It turns out the very wealthy are among those at most risk from terrorists. It’s not just a matter of ransom. Just a little over a month ago, the terrorist organization Al Qaeda in the Arabian Peninsula issued a call for the assassination of billionaires in the U.S. such as Bill Gates, Larry Ellison, Warren E. Buffett and the Koch brothers.

That said, you can buy a lot of protection with a billion dollars. In fact, according to security consultants, the super-rich do spend many millions of dollars a year on security, with much of it focused on preventing terrorist incidents.

As a November 20th article by Paul Sullivan of the New York Times highlights, there’s an entire global industry built up around protecting the uber-wealthy from terrorists or other threats.

Billionaires Pay Well For Protection From Terrorists

Not all rich are terrorist targets, only well-known billionaires

The threat from terrorists is real, notes Christopher Falkenberg, president of the security and risk management firm Insite Security and an ex-Secret Service agent. “They’re looking for the easiest target with the highest yield,” he said. “If you subscribe to the theory in the magazine, Al Qaeda in the Arabian Peninsula will succeed in the U.S. by disrupting its economic system, and one way to do that is to kill successful business people. It puts a large target on them.” Falkenberg’s clients include several hedge fund managers and other billionaires, and he says personal security can reduce the likelihood of an attack. He points out it can also make one prominent person a less desirable target than a well-known figure without strong security. “One billionaire is equal to another in the minds of the Al Qaeda guys,” he said. Falkenberg said a basic security package would begin around $180,000 a year, but that nobody except billionaires really needs that level of security. That point of view was confirmed by another security industry insider. “For the average wealthy person, there is a complete huckster industry to sell them protection against Islamic terrorism that they don’t need,” commented Roderick Jones, an ex-British intelligence agent and now CEO of Concentric Advisors, which offers both cyber and personal security services. “Terrorists are very selective on how they train and deploy against a rich person,” he explained. “If you’ve gone to the trouble of infiltrating America and training, you want bang for your buck.”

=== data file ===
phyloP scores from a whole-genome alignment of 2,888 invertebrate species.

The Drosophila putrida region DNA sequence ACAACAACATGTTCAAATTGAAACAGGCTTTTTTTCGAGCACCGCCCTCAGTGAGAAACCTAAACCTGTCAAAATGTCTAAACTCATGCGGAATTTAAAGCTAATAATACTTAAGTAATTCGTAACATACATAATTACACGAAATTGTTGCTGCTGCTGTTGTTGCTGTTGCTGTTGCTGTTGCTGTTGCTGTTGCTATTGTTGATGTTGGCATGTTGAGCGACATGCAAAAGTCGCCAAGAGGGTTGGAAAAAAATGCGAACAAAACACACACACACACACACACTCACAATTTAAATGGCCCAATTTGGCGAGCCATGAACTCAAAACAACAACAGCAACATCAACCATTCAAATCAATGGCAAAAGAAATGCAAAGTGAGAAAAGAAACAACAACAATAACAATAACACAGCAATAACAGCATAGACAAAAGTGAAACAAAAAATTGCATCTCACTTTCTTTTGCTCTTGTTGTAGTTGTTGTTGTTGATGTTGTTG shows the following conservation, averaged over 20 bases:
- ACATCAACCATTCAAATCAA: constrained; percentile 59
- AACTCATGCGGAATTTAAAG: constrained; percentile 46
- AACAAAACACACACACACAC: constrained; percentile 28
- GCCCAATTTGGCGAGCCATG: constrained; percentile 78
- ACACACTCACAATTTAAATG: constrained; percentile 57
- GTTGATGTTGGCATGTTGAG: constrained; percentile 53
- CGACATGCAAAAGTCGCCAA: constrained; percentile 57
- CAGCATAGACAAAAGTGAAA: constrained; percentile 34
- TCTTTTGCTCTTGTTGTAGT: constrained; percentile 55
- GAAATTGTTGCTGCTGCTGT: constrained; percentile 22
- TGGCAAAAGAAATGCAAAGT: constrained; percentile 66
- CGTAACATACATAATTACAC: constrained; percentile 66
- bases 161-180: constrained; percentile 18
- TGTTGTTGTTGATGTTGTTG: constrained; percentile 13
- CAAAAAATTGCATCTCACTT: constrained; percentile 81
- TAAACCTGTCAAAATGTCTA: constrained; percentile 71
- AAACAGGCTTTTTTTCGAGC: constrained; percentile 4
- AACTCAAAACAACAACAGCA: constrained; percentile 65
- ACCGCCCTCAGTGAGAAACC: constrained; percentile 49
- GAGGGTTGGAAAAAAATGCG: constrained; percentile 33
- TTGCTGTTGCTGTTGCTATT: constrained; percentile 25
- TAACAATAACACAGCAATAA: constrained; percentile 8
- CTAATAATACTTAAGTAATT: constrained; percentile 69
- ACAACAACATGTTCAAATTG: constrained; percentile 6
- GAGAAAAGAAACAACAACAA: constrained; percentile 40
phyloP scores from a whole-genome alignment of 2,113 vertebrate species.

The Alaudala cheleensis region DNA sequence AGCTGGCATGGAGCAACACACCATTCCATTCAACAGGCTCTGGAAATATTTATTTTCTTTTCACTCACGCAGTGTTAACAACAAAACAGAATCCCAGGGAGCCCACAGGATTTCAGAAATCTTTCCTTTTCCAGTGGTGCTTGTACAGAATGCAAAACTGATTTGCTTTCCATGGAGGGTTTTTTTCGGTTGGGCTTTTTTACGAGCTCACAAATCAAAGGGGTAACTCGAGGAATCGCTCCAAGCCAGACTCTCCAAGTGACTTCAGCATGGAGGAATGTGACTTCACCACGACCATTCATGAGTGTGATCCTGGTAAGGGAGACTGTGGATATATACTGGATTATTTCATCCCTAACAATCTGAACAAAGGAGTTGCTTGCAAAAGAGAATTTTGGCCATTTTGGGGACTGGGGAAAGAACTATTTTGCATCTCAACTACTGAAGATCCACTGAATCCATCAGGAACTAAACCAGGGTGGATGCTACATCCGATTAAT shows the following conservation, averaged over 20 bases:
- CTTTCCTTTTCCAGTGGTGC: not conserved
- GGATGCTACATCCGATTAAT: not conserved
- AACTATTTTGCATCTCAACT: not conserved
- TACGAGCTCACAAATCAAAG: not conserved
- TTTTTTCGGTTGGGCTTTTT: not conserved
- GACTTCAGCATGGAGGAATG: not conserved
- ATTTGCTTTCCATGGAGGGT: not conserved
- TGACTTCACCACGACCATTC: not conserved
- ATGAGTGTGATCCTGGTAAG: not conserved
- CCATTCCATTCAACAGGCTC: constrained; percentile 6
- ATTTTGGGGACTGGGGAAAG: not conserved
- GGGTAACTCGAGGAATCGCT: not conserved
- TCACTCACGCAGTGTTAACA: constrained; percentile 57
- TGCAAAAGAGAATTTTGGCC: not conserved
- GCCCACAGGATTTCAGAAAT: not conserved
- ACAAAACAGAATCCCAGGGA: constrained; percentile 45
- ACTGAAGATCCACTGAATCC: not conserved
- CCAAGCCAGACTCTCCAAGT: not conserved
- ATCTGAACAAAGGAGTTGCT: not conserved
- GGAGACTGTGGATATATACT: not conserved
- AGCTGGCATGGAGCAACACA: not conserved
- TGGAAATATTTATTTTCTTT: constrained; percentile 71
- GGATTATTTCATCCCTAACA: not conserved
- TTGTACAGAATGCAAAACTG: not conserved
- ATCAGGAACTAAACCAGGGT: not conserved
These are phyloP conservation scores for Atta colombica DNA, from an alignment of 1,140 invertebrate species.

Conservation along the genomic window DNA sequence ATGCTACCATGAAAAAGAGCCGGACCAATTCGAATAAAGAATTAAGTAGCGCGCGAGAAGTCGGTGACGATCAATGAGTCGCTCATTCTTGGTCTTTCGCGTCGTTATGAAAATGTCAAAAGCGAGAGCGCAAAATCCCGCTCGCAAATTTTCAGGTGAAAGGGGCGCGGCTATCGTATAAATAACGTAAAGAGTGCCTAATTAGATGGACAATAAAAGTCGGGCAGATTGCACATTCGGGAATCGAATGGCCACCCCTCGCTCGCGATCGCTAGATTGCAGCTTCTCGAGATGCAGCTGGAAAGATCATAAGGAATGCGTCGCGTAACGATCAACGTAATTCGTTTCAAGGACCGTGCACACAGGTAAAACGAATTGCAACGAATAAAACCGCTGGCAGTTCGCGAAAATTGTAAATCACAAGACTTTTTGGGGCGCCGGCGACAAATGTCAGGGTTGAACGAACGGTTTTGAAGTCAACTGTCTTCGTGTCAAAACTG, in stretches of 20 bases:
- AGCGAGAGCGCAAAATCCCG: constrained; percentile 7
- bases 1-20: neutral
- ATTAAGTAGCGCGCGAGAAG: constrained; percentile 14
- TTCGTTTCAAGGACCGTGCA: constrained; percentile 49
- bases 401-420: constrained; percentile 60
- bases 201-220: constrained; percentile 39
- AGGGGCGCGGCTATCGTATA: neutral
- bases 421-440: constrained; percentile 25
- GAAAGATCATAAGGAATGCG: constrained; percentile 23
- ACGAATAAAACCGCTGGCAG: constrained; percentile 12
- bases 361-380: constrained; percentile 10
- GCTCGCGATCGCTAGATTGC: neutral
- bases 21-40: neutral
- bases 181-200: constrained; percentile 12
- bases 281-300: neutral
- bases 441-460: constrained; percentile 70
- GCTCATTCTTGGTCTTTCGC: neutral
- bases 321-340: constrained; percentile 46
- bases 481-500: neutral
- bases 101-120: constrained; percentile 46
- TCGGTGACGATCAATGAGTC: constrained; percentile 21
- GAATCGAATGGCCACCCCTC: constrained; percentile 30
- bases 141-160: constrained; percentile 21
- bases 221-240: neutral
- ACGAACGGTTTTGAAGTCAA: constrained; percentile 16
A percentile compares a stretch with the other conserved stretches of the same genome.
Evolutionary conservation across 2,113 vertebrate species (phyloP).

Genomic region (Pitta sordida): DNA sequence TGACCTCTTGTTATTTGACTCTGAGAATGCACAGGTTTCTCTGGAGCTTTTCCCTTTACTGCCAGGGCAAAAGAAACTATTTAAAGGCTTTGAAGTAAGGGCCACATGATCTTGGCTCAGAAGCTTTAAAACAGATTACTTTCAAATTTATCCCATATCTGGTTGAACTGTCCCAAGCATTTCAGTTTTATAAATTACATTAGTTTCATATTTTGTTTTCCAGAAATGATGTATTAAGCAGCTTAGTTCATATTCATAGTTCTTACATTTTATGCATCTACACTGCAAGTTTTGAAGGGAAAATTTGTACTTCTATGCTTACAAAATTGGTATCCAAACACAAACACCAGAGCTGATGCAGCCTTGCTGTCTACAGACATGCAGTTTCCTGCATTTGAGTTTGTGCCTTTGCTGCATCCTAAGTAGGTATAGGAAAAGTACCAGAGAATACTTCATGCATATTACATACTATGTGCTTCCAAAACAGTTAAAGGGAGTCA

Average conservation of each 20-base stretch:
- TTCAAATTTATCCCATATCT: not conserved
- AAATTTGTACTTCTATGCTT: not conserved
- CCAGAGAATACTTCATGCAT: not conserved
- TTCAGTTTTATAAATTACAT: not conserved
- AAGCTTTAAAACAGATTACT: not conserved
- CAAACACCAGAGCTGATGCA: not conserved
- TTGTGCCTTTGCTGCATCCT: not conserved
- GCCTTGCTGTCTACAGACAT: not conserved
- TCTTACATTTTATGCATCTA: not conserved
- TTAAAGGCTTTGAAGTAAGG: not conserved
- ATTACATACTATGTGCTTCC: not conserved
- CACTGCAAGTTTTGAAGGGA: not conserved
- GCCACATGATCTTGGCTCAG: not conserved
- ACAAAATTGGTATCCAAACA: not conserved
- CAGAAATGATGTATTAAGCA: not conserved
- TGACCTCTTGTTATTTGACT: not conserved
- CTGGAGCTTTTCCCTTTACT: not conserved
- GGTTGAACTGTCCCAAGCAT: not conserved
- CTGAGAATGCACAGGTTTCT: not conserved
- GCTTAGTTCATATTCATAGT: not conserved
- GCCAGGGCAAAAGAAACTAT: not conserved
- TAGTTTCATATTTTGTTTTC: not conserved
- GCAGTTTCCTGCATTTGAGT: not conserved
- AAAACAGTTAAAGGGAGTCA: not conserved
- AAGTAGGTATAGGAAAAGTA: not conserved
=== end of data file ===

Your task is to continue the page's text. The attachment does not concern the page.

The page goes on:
Cyber crime is biggest risk for most wealthy

[drizzle]According to experts, from the middle class to the very wealthy, the biggest risk is online crime, not terrorism “The real threat to rich people is digital crime,” Jones claims (note his firm has a partnership with Pure Insurance called CyberSafe to assist with digital crimes. “If you build a bunker to protect against an AK-47 but don’t protect your Internet browser, you’re missing the point.” Jones noted he has spoken to many wealthy clients who had been victims of some digital crime. “A lot of the news is about this sophisticated cyberwar and what the Chinese and Russians are doing,” he went on. “But in reality, people are getting robbed blind out there, and it’s an economic crime.” The CyberSafe partnership Jones firm offers includes home online security audit (which starts at $1,500 a day) and a monitoring program that costs $500 to $3,000 a month. He says one primary focus of the service is regularly updating security systems given the speed at which hackers can circumvent even the “latest” systems.
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